January 17, 2022 - 2:39 pm
Updated January 17, 2022 - 8:13 pm
As news broke on Monday that Raiders general manager Mike Mayock was being relieved of his duties, interim coach Rich Bisaccia and his staff had been trying to carry on as usual.
Bisaccia, who replaced Jon Gruden as head coach on an interim basis in October, said he had spent a busy couple of days since the Raiders’ playoff loss to the Cincinnati Bengals conducting typical head coaching duties. That includes meeting with owner Mark Davis and the players.
Beyond that, there wasn’t much clarity.
“As of right now, I’m the acting head coach,” Bisaccia said during a mid-afternoon press conference.
A little more than two hours later, after the Raiders had announced that Mayock had been relieved of his duties, Bisaccia’s status was even more in doubt.
Mayock was one of Bisaccia’s most ardent supporters. His firing seems to open the door for a new general manager to pick the head coach of his choosing, or be part of a package deal with whoever they decide on as the permanent head coach.
Either way, Mayock’s exit was not good news for Biasaccia.
The longtime special teams coach absolutely wants to return as the permanent head coach next season. But that rests with Davis, who has a big decision to make.
Did the work Bisaccia did holding things together and helping the Raiders get to the playoffs merit getting the full-time gig? Or should Davis go outside the organization the find the next football leader of his franchise?
The Raiders’ ascension to the postseason this year with a relatively young roster, coupled with an owner willing to invest in a winning program, a new stadium and a new practice facility make the Raiders’ job one of the more attractive of the eight head-coaching openings in the NFL.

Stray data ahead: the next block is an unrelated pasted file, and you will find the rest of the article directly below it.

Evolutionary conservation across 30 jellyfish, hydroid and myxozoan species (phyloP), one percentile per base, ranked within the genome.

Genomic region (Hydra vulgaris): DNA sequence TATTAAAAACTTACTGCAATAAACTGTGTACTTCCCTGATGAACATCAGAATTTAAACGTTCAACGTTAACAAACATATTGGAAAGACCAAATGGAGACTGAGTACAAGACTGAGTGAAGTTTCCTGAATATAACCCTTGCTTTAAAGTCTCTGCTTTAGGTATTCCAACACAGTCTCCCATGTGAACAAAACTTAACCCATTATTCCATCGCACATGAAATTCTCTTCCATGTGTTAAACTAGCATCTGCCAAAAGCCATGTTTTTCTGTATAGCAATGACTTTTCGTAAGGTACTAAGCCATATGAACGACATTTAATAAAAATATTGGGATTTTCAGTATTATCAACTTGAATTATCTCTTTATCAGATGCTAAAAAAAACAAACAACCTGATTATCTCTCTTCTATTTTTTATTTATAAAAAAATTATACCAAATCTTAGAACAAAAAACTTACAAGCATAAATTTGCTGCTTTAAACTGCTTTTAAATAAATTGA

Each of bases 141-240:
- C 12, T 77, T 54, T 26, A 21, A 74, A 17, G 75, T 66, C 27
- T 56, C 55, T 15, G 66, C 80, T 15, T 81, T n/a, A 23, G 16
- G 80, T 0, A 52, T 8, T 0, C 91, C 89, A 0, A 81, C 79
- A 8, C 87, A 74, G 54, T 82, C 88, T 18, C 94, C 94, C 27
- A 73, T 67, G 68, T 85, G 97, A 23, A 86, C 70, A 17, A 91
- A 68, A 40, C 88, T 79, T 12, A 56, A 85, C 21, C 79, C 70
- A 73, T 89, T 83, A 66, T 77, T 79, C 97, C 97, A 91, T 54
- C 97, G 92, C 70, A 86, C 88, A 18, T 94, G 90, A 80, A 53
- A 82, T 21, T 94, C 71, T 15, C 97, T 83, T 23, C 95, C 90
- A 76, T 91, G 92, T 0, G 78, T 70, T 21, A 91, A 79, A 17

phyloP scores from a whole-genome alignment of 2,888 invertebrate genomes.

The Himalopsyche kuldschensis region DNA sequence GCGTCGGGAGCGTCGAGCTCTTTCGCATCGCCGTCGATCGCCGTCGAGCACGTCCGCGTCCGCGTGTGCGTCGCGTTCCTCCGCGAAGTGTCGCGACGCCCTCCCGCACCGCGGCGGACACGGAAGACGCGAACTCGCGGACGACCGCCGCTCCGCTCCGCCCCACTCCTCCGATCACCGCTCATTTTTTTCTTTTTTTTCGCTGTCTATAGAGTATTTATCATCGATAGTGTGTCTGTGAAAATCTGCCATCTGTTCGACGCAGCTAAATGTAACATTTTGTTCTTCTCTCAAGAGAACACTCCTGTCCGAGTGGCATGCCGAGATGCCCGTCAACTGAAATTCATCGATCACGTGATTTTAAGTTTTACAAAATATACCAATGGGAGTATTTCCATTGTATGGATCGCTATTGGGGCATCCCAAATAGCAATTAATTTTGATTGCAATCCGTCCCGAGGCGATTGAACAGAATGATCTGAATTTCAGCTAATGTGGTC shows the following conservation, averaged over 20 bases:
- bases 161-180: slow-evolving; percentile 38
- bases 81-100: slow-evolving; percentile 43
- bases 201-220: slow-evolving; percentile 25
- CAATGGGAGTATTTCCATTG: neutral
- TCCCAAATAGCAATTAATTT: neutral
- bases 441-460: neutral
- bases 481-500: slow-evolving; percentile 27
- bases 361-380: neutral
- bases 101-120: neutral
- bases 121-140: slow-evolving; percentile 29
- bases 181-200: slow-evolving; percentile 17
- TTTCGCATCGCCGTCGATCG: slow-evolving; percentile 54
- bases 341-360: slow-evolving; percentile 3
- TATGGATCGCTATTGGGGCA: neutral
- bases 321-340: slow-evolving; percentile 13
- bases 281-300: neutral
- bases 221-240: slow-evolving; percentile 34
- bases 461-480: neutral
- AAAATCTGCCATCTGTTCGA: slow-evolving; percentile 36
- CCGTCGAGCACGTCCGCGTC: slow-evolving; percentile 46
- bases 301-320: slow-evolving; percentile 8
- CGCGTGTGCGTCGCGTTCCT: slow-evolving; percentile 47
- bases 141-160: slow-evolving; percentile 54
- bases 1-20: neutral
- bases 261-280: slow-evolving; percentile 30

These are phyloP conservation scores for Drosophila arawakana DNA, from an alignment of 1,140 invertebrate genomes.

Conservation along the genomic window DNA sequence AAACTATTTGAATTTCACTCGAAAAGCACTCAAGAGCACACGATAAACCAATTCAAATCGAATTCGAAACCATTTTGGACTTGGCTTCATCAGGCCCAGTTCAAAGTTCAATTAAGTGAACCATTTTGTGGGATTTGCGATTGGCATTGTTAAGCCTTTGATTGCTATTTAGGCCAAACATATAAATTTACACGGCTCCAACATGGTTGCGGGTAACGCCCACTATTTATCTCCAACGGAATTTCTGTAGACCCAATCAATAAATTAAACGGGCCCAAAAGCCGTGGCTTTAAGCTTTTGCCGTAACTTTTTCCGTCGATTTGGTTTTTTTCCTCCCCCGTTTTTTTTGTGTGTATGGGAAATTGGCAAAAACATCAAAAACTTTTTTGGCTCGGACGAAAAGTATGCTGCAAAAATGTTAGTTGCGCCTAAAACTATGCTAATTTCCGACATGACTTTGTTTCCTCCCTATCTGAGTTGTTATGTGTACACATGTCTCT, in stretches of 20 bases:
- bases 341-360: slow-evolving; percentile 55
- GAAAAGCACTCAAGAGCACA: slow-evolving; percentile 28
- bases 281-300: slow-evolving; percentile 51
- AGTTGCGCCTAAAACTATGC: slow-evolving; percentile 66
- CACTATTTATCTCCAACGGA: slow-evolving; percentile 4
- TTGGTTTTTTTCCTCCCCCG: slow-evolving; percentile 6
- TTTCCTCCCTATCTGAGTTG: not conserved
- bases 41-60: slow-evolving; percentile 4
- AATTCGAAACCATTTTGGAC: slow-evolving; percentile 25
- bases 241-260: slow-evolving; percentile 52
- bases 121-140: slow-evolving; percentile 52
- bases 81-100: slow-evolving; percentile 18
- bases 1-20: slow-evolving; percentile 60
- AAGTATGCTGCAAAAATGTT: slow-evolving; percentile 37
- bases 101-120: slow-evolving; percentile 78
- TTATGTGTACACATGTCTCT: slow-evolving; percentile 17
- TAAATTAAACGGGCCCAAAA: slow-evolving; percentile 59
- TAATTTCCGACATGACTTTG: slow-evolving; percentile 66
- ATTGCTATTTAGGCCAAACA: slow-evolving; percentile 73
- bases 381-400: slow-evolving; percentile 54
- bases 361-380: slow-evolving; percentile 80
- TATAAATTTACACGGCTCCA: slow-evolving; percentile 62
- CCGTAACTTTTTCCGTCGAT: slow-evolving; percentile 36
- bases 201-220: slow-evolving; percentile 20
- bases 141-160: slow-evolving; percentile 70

That is part of the reason Michigan’s Jim Harbaugh continues to be linked to the opening, and why there is reason to believe there is mutual interest in him coming to Las Vegas.
Whatever direction Davis chooses, he is obligated to open up the job to an interview process that satisfies the NFL’s Rooney Rule. It requires teams to interview at least two external minority candidates for any head coaching opening.
While Davis and the Raiders have not yet revealed any external head coaching or GM candidates, multiple reports indicated the Raiders have asked permission from the New England Patriots to interview inside linebackers coach Jerod Mayo.
Bisaccia said Monday that he and Davis have been in communication over the last two days about the job. Bisaccia said he understands the process that must occur before any decision can be made.
“There’s due process. He has to interview some other candidates, as I well know,” Bisaccia said. “I’m very respectful of the process, what it’s supposed to look like, how it’s supposed to work. I think we’ll be in constant conversation. We’ll certainly talk before the week is over.”
In the meantime, Bisaccia and his staff tried as best as possible to create a sense of normalcy. With the Raiders’ season coming to an end on Saturday in a wild-card playoff loss to the Bengals, they spent Sunday conducting exit interviews with players. By Monday, they got busy writing up individual player evaluations and will get those turned in by Wednesday.
At that point, most coaches typically take a two-week vacation before starting to get ready for draft and free agency. But the uncertainty about the head coaching situation creates a sense of precariousness.
Bisaccia said he expects to be taking some time off soon. Other than that, his future in on hold.
“We’ll just wait to see what happens from there,” Bisaccia said.